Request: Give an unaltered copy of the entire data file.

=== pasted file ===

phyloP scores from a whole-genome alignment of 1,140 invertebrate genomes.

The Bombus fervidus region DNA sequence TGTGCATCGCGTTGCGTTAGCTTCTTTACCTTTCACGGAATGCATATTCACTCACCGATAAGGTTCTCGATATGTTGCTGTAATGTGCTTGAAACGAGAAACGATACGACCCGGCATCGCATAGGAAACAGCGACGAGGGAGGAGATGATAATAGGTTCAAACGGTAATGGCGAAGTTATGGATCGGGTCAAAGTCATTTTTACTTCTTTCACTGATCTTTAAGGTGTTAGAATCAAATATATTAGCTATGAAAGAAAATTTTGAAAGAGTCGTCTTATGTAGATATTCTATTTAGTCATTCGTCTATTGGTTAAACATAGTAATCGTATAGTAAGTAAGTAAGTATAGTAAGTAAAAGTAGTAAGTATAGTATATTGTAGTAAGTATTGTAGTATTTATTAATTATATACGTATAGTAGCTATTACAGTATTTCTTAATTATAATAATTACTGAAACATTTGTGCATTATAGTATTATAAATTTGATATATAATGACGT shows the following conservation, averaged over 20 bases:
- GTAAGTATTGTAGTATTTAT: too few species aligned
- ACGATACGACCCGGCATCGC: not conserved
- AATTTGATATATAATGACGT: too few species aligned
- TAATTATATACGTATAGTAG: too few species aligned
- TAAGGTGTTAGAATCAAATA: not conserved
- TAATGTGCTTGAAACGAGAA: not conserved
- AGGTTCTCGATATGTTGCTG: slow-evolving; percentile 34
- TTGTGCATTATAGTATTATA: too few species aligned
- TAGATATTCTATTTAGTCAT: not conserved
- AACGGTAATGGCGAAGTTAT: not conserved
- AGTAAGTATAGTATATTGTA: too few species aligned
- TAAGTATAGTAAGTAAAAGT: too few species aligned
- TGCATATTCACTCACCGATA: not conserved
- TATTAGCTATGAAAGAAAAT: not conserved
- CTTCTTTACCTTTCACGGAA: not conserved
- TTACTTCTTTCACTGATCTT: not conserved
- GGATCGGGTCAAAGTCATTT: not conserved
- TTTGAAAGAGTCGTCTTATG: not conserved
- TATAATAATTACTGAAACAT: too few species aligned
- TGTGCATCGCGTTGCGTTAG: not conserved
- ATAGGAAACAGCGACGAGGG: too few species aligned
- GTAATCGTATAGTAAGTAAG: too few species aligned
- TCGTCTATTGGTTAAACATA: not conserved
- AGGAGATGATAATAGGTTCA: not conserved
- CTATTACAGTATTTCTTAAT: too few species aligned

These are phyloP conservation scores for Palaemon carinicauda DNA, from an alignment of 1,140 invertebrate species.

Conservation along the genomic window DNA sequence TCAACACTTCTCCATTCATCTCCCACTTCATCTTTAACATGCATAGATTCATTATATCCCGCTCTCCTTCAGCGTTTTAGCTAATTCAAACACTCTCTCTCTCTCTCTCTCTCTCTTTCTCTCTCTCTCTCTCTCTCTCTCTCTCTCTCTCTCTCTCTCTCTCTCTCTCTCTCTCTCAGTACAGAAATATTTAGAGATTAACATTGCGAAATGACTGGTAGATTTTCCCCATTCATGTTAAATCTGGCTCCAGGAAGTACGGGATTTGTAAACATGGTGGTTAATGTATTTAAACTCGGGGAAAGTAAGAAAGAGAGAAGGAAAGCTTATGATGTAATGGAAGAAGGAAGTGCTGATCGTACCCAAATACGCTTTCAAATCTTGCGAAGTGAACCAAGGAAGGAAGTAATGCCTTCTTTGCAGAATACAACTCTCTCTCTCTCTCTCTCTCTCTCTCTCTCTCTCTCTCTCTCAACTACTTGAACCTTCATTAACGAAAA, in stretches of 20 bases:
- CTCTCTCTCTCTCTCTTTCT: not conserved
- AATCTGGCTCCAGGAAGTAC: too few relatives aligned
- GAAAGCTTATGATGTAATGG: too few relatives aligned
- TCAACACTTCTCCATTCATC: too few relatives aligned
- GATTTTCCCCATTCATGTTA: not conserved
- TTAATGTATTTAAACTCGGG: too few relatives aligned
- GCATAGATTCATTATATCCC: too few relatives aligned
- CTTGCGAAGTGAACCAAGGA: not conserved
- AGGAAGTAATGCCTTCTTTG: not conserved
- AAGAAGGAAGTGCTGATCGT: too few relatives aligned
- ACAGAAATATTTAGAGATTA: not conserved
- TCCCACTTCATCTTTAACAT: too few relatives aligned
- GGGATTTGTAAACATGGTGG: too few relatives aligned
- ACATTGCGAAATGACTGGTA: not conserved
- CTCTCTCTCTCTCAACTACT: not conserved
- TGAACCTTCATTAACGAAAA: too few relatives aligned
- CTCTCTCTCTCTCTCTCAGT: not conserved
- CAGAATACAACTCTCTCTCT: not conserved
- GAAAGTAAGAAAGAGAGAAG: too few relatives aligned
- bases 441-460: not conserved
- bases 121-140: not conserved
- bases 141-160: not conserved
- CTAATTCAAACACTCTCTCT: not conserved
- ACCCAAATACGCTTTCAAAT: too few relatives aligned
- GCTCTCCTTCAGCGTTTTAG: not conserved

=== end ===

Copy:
phyloP scores from a whole-genome alignment of 1,140 invertebrate genomes.

The Bombus fervidus region DNA sequence TGTGCATCGCGTTGCGTTAGCTTCTTTACCTTTCACGGAATGCATATTCACTCACCGATAAGGTTCTCGATATGTTGCTGTAATGTGCTTGAAACGAGAAACGATACGACCCGGCATCGCATAGGAAACAGCGACGAGGGAGGAGATGATAATAGGTTCAAACGGTAATGGCGAAGTTATGGATCGGGTCAAAGTCATTTTTACTTCTTTCACTGATCTTTAAGGTGTTAGAATCAAATATATTAGCTATGAAAGAAAATTTTGAAAGAGTCGTCTTATGTAGATATTCTATTTAGTCATTCGTCTATTGGTTAAACATAGTAATCGTATAGTAAGTAAGTAAGTATAGTAAGTAAAAGTAGTAAGTATAGTATATTGTAGTAAGTATTGTAGTATTTATTAATTATATACGTATAGTAGCTATTACAGTATTTCTTAATTATAATAATTACTGAAACATTTGTGCATTATAGTATTATAAATTTGATATATAATGACGT shows the following conservation, averaged over 20 bases:
- GTAAGTATTGTAGTATTTAT: too few species aligned
- ACGATACGACCCGGCATCGC: not conserved
- AATTTGATATATAATGACGT: too few species aligned
- TAATTATATACGTATAGTAG: too few species aligned
- TAAGGTGTTAGAATCAAATA: not conserved
- TAATGTGCTTGAAACGAGAA: not conserved
- AGGTTCTCGATATGTTGCTG: slow-evolving; percentile 34
- TTGTGCATTATAGTATTATA: too few species aligned
- TAGATATTCTATTTAGTCAT: not conserved
- AACGGTAATGGCGAAGTTAT: not conserved
- AGTAAGTATAGTATATTGTA: too few species aligned
- TAAGTATAGTAAGTAAAAGT: too few species aligned
- TGCATATTCACTCACCGATA: not conserved
- TATTAGCTATGAAAGAAAAT: not conserved
- CTTCTTTACCTTTCACGGAA: not conserved
- TTACTTCTTTCACTGATCTT: not conserved
- GGATCGGGTCAAAGTCATTT: not conserved
- TTTGAAAGAGTCGTCTTATG: not conserved
- TATAATAATTACTGAAACAT: too few species aligned
- TGTGCATCGCGTTGCGTTAG: not conserved
- ATAGGAAACAGCGACGAGGG: too few species aligned
- GTAATCGTATAGTAAGTAAG: too few species aligned
- TCGTCTATTGGTTAAACATA: not conserved
- AGGAGATGATAATAGGTTCA: not conserved
- CTATTACAGTATTTCTTAAT: too few species aligned

These are phyloP conservation scores for Palaemon carinicauda DNA, from an alignment of 1,140 invertebrate species.

Conservation along the genomic window DNA sequence TCAACACTTCTCCATTCATCTCCCACTTCATCTTTAACATGCATAGATTCATTATATCCCGCTCTCCTTCAGCGTTTTAGCTAATTCAAACACTCTCTCTCTCTCTCTCTCTCTCTTTCTCTCTCTCTCTCTCTCTCTCTCTCTCTCTCTCTCTCTCTCTCTCTCTCTCTCTCTCTCAGTACAGAAATATTTAGAGATTAACATTGCGAAATGACTGGTAGATTTTCCCCATTCATGTTAAATCTGGCTCCAGGAAGTACGGGATTTGTAAACATGGTGGTTAATGTATTTAAACTCGGGGAAAGTAAGAAAGAGAGAAGGAAAGCTTATGATGTAATGGAAGAAGGAAGTGCTGATCGTACCCAAATACGCTTTCAAATCTTGCGAAGTGAACCAAGGAAGGAAGTAATGCCTTCTTTGCAGAATACAACTCTCTCTCTCTCTCTCTCTCTCTCTCTCTCTCTCTCTCTCTCAACTACTTGAACCTTCATTAACGAAAA, in stretches of 20 bases:
- CTCTCTCTCTCTCTCTTTCT: not conserved
- AATCTGGCTCCAGGAAGTAC: too few relatives aligned
- GAAAGCTTATGATGTAATGG: too few relatives aligned
- TCAACACTTCTCCATTCATC: too few relatives aligned
- GATTTTCCCCATTCATGTTA: not conserved
- TTAATGTATTTAAACTCGGG: too few relatives aligned
- GCATAGATTCATTATATCCC: too few relatives aligned
- CTTGCGAAGTGAACCAAGGA: not conserved
- AGGAAGTAATGCCTTCTTTG: not conserved
- AAGAAGGAAGTGCTGATCGT: too few relatives aligned
- ACAGAAATATTTAGAGATTA: not conserved
- TCCCACTTCATCTTTAACAT: too few relatives aligned
- GGGATTTGTAAACATGGTGG: too few relatives aligned
- ACATTGCGAAATGACTGGTA: not conserved
- CTCTCTCTCTCTCAACTACT: not conserved
- TGAACCTTCATTAACGAAAA: too few relatives aligned
- CTCTCTCTCTCTCTCTCAGT: not conserved
- CAGAATACAACTCTCTCTCT: not conserved
- GAAAGTAAGAAAGAGAGAAG: too few relatives aligned
- bases 441-460: not conserved
- bases 121-140: not conserved
- bases 141-160: not conserved
- CTAATTCAAACACTCTCTCT: not conserved
- ACCCAAATACGCTTTCAAAT: too few relatives aligned
- GCTCTCCTTCAGCGTTTTAG: not conserved